Feature Story | 12-Dec-2023

Argonne and Prairie View A&M University hosted International Atomic Energy Agency workshops for African educators

Argonne and historically Black university collaborate on courses in nuclear science and technology

DOE/Argonne National Laboratory

The benefits of nuclear science and technology apply to energy, medicine, agriculture and more. A unique workshop near Houston was designed to help African educators create curriculums that expand the nuclear career prospects of African students.

Nuclear science and technology (NST) impact our daily lives in a myriad of ways. From nuclear power to radiation cancer treatments and agriculture protection, NST is critical to improving the standard of living in countries with growing energy requirements. Despite this, NST is commonly misunderstood by the public and overlooked as a future career path, as it is often not a part of the formalized educational curriculum.

To address this challenge, the International Atomic Energy Agency (IAEA) and its partners, such as the U.S. Department of Energy’s (DOE) Argonne National Laboratory, are working to improve NST education, including hosting a workshop for secondary school educators from across the continent of Africa. The workshop was held at Prairie View A&M University (PVAMU) in Texas, a Land-Grant Historically Black College and University (HBCU) in October.

While Argonne has been involved with IAEA efforts to expand NST education at the secondary school level since 2018, this was the first course focused on Africa.

“I hope the teachers from the African secondary schools who attended this inaugural IAEA training event hosted by PVAMU came away with strengthened technical knowledge of nuclear science and technology,” said Sunaree Hamilton, group leader for IAEA Programs in Argonne’s Strategic Security Sciences division. ​“They can apply this knowledge in the classroom to educate and inspire students throughout the African region to pursue STEM.”

The course provided students with a wide range of local opportunities and also strengthened partnerships between the national laboratory complex, the IAEA and HBCUs. Working with Godlove Fonjweng, the Executive Director for International & Intercultural Programs and teaching staff at PVAMU, students were given tours of various facilities outside of Houston where they saw NST careers in practice, including medical facilities using nuclear technology, agricultural uses and nuclear reactors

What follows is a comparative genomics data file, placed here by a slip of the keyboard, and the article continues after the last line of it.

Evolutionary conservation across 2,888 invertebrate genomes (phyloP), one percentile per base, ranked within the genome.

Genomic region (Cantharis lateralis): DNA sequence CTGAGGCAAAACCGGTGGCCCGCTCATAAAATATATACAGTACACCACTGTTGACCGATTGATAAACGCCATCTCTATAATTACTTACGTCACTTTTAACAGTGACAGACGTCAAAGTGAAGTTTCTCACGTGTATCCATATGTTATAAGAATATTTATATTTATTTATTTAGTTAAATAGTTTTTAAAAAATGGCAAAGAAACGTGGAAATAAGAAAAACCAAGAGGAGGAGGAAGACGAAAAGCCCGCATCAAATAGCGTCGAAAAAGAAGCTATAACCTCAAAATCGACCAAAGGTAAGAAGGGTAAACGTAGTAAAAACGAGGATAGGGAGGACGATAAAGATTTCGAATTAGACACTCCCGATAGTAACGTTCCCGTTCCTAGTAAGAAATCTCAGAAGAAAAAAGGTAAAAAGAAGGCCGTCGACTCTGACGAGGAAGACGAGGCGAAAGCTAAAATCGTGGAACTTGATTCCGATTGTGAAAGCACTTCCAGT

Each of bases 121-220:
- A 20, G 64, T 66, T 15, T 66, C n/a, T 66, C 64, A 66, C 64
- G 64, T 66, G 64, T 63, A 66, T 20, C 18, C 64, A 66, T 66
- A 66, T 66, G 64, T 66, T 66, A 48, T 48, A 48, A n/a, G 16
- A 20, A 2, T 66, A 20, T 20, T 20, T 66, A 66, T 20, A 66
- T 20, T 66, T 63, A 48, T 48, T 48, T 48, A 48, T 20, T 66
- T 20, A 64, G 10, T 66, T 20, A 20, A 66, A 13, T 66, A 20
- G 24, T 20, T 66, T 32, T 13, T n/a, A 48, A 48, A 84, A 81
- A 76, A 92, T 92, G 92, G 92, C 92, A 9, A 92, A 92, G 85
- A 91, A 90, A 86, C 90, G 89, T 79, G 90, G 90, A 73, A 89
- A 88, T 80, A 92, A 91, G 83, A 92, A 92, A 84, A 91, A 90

“I hope the teachers from the African secondary schools who attended this inaugural IAEA training event hosted by PVAMU came away with strengthened technical knowledge of nuclear science and technology.” — Sunaree Hamilton, Argonne National Laboratory

“Our student educators started with the basics of nuclear energy. We didn’t presume any knowledge. There were two reasons for this. For one, everyone could grow together, and two, by starting with the basics, we provided a great example of how to teach NST,” said Dave Grabaskas, Argonne’s manager of Licensing and Risk Assessments in the Nuclear Science and Engineering division and technical lead for the course.

Program participants included secondary school educators chosen among the African member states of the IAEA, with each one hailing from a different African country. In addition to the African participants, PVAMU faculty and graduate students were part of the program alongside Argonne experts, providing additional education and curriculum development training. The IAEA selected the candidates from IAEA’s member states and focused on developing regions.

“People have previous associations with nuclear technology but there are so many peaceful applications of nuclear technologies,” said Fonjweng. ​“Offering secondary school teachers from Africa the opportunity to develop strategies for introducing nuclear energy content in STEM teaching is ultimately beneficial to our planet and its inhabitants.”

“This program offered us the opportunity to demonstrate our commitment to serving the global community and for our faculty to demonstrate their commitment to solving global problems,” said Fonjweng.

The three-week course included seminars on basic nuclear energy, nuclear radiation, waste management and sections on medical technology. They also had some fun experiments, including a Cloud Chamber demonstration educators showed to make radiation visible to the naked eye. Multiple trips were planned each week, including a visit to a U.S. high school.

“The program’s participants were asked to develop a one-hour lesson plan on an NST topic, using an innovative teaching approach, and then they had a chance to present it,” said Grabaskas. Grabaskas is a veteran of nuclear technology education from other programs. He developed much of the curriculum and led a number of the technical sections. ​“They had a chance to create an action plan for when they go back to their countries to teach their students.”

Argonne National Laboratory seeks solutions to pressing national problems in science and technology. The nation’s first national laboratory, Argonne conducts leading-edge basic and applied scientific research in virtually every scientific discipline. Argonne researchers work closely with researchers from hundreds of companies, universities, and federal, state and municipal agencies to help them solve their specific problems, advance America’s scientific leadership and prepare the nation for a better future. With employees from more than 60 nations, Argonne is managed by UChicago Argonne, LLC for the U.S. Department of Energy’s Office of Science.

The U.S. Department of Energy’s Office of Science is the single largest supporter of basic research in the physical sciences in the United States and is working to address some of the most pressing challenges of our time. For more information, visit https://​ener​gy​.gov/​s​c​ience.

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